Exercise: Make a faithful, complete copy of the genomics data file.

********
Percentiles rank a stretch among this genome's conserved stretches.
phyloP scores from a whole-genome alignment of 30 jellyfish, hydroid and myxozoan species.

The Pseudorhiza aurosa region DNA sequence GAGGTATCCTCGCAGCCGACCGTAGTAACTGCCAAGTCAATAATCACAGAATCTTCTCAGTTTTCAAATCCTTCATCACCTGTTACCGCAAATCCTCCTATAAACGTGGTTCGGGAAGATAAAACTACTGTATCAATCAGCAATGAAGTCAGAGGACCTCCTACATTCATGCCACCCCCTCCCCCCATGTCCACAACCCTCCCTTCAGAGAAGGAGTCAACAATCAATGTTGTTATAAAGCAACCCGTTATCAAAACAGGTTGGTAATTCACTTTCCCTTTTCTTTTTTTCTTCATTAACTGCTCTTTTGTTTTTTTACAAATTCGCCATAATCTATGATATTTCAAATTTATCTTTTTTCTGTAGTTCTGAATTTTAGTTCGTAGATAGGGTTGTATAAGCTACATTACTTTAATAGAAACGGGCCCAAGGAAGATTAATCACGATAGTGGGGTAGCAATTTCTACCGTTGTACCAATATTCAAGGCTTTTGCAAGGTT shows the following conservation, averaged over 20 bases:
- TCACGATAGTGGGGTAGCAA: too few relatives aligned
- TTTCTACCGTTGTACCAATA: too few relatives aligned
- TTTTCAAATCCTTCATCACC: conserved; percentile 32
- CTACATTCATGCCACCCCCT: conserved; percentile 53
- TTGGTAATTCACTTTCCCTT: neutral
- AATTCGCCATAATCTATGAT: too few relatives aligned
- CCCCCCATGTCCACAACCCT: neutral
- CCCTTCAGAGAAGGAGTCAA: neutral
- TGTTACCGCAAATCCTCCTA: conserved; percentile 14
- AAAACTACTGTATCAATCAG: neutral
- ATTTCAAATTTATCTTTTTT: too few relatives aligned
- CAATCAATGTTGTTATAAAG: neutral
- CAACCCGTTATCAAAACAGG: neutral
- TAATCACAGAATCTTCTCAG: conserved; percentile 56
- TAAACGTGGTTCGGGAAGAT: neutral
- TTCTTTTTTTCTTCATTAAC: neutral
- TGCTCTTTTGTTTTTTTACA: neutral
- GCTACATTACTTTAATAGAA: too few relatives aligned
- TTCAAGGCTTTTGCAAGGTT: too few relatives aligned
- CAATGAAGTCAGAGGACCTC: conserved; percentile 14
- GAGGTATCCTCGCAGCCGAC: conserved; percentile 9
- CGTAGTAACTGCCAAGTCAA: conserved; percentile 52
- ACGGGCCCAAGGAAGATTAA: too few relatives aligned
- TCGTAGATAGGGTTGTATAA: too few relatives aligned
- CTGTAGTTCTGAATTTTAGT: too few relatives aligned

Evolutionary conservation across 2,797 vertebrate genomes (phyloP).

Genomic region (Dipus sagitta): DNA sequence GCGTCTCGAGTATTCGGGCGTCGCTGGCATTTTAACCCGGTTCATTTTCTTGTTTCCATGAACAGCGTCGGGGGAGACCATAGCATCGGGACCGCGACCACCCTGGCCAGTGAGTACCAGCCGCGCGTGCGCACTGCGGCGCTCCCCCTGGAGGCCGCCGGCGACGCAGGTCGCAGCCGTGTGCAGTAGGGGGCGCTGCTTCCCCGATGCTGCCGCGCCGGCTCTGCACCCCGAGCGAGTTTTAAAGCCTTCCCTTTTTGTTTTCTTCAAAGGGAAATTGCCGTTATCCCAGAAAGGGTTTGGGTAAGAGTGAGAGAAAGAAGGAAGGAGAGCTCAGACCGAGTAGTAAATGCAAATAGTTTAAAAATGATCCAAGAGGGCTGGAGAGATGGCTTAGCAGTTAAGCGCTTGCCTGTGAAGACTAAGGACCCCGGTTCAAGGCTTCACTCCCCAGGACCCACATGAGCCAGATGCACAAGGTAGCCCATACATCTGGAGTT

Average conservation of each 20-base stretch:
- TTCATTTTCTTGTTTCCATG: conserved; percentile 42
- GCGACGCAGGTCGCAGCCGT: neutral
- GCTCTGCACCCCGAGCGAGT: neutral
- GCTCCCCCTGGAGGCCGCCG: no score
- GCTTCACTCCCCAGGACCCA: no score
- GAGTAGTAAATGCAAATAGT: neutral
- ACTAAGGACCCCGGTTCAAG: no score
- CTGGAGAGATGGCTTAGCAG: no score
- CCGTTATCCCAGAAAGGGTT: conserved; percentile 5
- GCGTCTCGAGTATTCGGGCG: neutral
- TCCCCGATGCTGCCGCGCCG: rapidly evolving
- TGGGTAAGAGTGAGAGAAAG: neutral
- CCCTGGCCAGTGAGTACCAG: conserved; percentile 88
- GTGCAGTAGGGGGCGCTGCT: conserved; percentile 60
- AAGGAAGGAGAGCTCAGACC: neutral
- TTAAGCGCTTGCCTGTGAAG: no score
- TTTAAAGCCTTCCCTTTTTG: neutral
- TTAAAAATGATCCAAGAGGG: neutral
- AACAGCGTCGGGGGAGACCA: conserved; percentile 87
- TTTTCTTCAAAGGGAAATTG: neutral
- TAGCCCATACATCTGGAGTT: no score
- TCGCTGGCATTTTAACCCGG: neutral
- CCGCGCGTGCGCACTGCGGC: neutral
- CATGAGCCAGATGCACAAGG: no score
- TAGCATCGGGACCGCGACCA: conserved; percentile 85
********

Percentiles rank a stretch among this genome's conserved stretches.
phyloP scores from a whole-genome alignment of 30 jellyfish, hydroid and myxozoan species.

The Pseudorhiza aurosa region DNA sequence GAGGTATCCTCGCAGCCGACCGTAGTAACTGCCAAGTCAATAATCACAGAATCTTCTCAGTTTTCAAATCCTTCATCACCTGTTACCGCAAATCCTCCTATAAACGTGGTTCGGGAAGATAAAACTACTGTATCAATCAGCAATGAAGTCAGAGGACCTCCTACATTCATGCCACCCCCTCCCCCCATGTCCACAACCCTCCCTTCAGAGAAGGAGTCAACAATCAATGTTGTTATAAAGCAACCCGTTATCAAAACAGGTTGGTAATTCACTTTCCCTTTTCTTTTTTTCTTCATTAACTGCTCTTTTGTTTTTTTACAAATTCGCCATAATCTATGATATTTCAAATTTATCTTTTTTCTGTAGTTCTGAATTTTAGTTCGTAGATAGGGTTGTATAAGCTACATTACTTTAATAGAAACGGGCCCAAGGAAGATTAATCACGATAGTGGGGTAGCAATTTCTACCGTTGTACCAATATTCAAGGCTTTTGCAAGGTT shows the following conservation, averaged over 20 bases:
- TCACGATAGTGGGGTAGCAA: too few relatives aligned
- TTTCTACCGTTGTACCAATA: too few relatives aligned
- TTTTCAAATCCTTCATCACC: conserved; percentile 32
- CTACATTCATGCCACCCCCT: conserved; percentile 53
- TTGGTAATTCACTTTCCCTT: neutral
- AATTCGCCATAATCTATGAT: too few relatives aligned
- CCCCCCATGTCCACAACCCT: neutral
- CCCTTCAGAGAAGGAGTCAA: neutral
- TGTTACCGCAAATCCTCCTA: conserved; percentile 14
- AAAACTACTGTATCAATCAG: neutral
- ATTTCAAATTTATCTTTTTT: too few relatives aligned
- CAATCAATGTTGTTATAAAG: neutral
- CAACCCGTTATCAAAACAGG: neutral
- TAATCACAGAATCTTCTCAG: conserved; percentile 56
- TAAACGTGGTTCGGGAAGAT: neutral
- TTCTTTTTTTCTTCATTAAC: neutral
- TGCTCTTTTGTTTTTTTACA: neutral
- GCTACATTACTTTAATAGAA: too few relatives aligned
- TTCAAGGCTTTTGCAAGGTT: too few relatives aligned
- CAATGAAGTCAGAGGACCTC: conserved; percentile 14
- GAGGTATCCTCGCAGCCGAC: conserved; percentile 9
- CGTAGTAACTGCCAAGTCAA: conserved; percentile 52
- ACGGGCCCAAGGAAGATTAA: too few relatives aligned
- TCGTAGATAGGGTTGTATAA: too few relatives aligned
- CTGTAGTTCTGAATTTTAGT: too few relatives aligned

Evolutionary conservation across 2,797 vertebrate genomes (phyloP).

Genomic region (Dipus sagitta): DNA sequence GCGTCTCGAGTATTCGGGCGTCGCTGGCATTTTAACCCGGTTCATTTTCTTGTTTCCATGAACAGCGTCGGGGGAGACCATAGCATCGGGACCGCGACCACCCTGGCCAGTGAGTACCAGCCGCGCGTGCGCACTGCGGCGCTCCCCCTGGAGGCCGCCGGCGACGCAGGTCGCAGCCGTGTGCAGTAGGGGGCGCTGCTTCCCCGATGCTGCCGCGCCGGCTCTGCACCCCGAGCGAGTTTTAAAGCCTTCCCTTTTTGTTTTCTTCAAAGGGAAATTGCCGTTATCCCAGAAAGGGTTTGGGTAAGAGTGAGAGAAAGAAGGAAGGAGAGCTCAGACCGAGTAGTAAATGCAAATAGTTTAAAAATGATCCAAGAGGGCTGGAGAGATGGCTTAGCAGTTAAGCGCTTGCCTGTGAAGACTAAGGACCCCGGTTCAAGGCTTCACTCCCCAGGACCCACATGAGCCAGATGCACAAGGTAGCCCATACATCTGGAGTT

Average conservation of each 20-base stretch:
- TTCATTTTCTTGTTTCCATG: conserved; percentile 42
- GCGACGCAGGTCGCAGCCGT: neutral
- GCTCTGCACCCCGAGCGAGT: neutral
- GCTCCCCCTGGAGGCCGCCG: no score
- GCTTCACTCCCCAGGACCCA: no score
- GAGTAGTAAATGCAAATAGT: neutral
- ACTAAGGACCCCGGTTCAAG: no score
- CTGGAGAGATGGCTTAGCAG: no score
- CCGTTATCCCAGAAAGGGTT: conserved; percentile 5
- GCGTCTCGAGTATTCGGGCG: neutral
- TCCCCGATGCTGCCGCGCCG: rapidly evolving
- TGGGTAAGAGTGAGAGAAAG: neutral
- CCCTGGCCAGTGAGTACCAG: conserved; percentile 88
- GTGCAGTAGGGGGCGCTGCT: conserved; percentile 60
- AAGGAAGGAGAGCTCAGACC: neutral
- TTAAGCGCTTGCCTGTGAAG: no score
- TTTAAAGCCTTCCCTTTTTG: neutral
- TTAAAAATGATCCAAGAGGG: neutral
- AACAGCGTCGGGGGAGACCA: conserved; percentile 87
- TTTTCTTCAAAGGGAAATTG: neutral
- TAGCCCATACATCTGGAGTT: no score
- TCGCTGGCATTTTAACCCGG: neutral
- CCGCGCGTGCGCACTGCGGC: neutral
- CATGAGCCAGATGCACAAGG: no score
- TAGCATCGGGACCGCGACCA: conserved; percentile 85